Dispersing Agents For Cell Cultures
March 5, 2008 at 1:16 am #9218FusionVisionaryParticipant
The question I have is about dispersing agents. What is the most "efficient"/"best" dispersing agent?
And what is the most appropriate dispersing agent for cells? (This is all with respect to the P19-Keep in Mind).
So far, what i figure is that Trypsin and EDTA, is the most common dispersing agent. From what i understand it
is used most often, so i might be the most appropriate since everyone, researchers and we students are using it.
Trypsin more or less is a serine protease which is used in digesting (?), which digests certain proteins. So with
respect to growing cells, it will cause the extracellular and membrane proteins to be digested hence dispersing them and breaking them up from chunks. Long term, over exposure is said to kill the cells, but (i think), it just errodes the membrane so much that it hinders growth since they must regrow the surface proteins before going past the lag stage. (?) As for EDTA, it expresses some toxic properties as well, but is also used as a dispersing/anticoagulant.
So far i found very little information on other dispersing agents. Found a bit on Disodium/EDTA, and other stuff like acids. I was wondering if anyone know any specific (more or less commonly/known) dispersing agents which i can use to compare effectivity?
I still havn’t managed to find much. I was reviewing some past experimental notes, and we did a similar lab where we tested dispersion abilities of random agents, such as Collagenase, Accutase, HBSS, EDTA, Trypsin/EDTA, and Trypsin themselves. Im looking any other possible "applicable" agents.
March 5, 2008 at 5:13 pm #82513MrMisteryParticipant
What is wrong with trypsin?
We use trypsin in dispersing the cells from the flask in solution. The procedure works by adding trypsin(the concentration depends on the line you’re working with – some cells have a much more compact matrix and therefore require a higher concentration to disperse) to the flask, then incubating it at 37 celsius(the optimum temperature for trypsin) for 5-7 minutes(the exact time depends on the the line again). After the cells have lost their adhesion to the flask, the trypsin is inactivated by adding some culture medium with fetal serum. Now, if you don’t inactivate the trypsin the cells will not all die, however some of them will. Also, they will adhere much harder and take much longer until division resumes. The method takes under 20 minutes if you have a skilled hand and has very good results, with minimum stress to the cell. I don’t see why you are looking for others. What problems have you had?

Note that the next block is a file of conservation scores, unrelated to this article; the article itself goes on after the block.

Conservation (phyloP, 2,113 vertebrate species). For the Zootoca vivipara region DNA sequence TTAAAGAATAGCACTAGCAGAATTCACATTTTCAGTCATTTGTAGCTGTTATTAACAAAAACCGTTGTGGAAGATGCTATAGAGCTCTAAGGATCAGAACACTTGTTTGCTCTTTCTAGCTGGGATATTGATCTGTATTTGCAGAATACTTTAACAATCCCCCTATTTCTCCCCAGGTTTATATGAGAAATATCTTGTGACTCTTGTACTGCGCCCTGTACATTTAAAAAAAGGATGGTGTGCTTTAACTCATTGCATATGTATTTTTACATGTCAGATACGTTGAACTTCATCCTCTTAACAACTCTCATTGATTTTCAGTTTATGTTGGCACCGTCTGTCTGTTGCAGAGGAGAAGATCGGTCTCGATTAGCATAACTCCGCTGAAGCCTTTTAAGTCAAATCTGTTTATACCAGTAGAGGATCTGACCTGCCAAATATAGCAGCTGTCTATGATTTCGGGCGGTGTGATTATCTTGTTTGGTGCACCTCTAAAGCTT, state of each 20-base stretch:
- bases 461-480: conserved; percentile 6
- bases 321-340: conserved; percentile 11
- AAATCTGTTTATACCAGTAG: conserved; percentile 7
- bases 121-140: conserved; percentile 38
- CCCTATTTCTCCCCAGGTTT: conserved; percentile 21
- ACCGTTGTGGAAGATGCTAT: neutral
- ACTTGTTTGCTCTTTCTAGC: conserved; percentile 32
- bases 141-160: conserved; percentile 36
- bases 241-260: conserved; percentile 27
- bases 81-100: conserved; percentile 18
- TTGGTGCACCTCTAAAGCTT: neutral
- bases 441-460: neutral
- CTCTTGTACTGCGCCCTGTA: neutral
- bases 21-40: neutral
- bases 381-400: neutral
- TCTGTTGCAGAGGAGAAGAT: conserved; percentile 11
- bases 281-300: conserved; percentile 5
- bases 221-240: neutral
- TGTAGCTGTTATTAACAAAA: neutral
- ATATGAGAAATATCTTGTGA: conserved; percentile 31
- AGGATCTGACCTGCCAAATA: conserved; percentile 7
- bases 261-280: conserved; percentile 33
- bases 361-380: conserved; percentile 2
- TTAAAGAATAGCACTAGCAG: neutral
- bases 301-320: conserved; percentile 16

March 5, 2008 at 5:40 pm #82517FusionVisionaryParticipant
I think you misunderstood me, I’m supposed to write a paper on dispersing agents and their
properties on the P19 *which we are using*. The reference to the lab was just an example of
some other agents that i had contact with. My question basically is just two things, the first
is (would trypsin be the most efficient dispersing agent? maybe why?) and what are some
other dispersing agents used for the p19 cell line. Also what would be an example of a very
effective dispersing agent (not the most appropriate, since it would be very destructive)?
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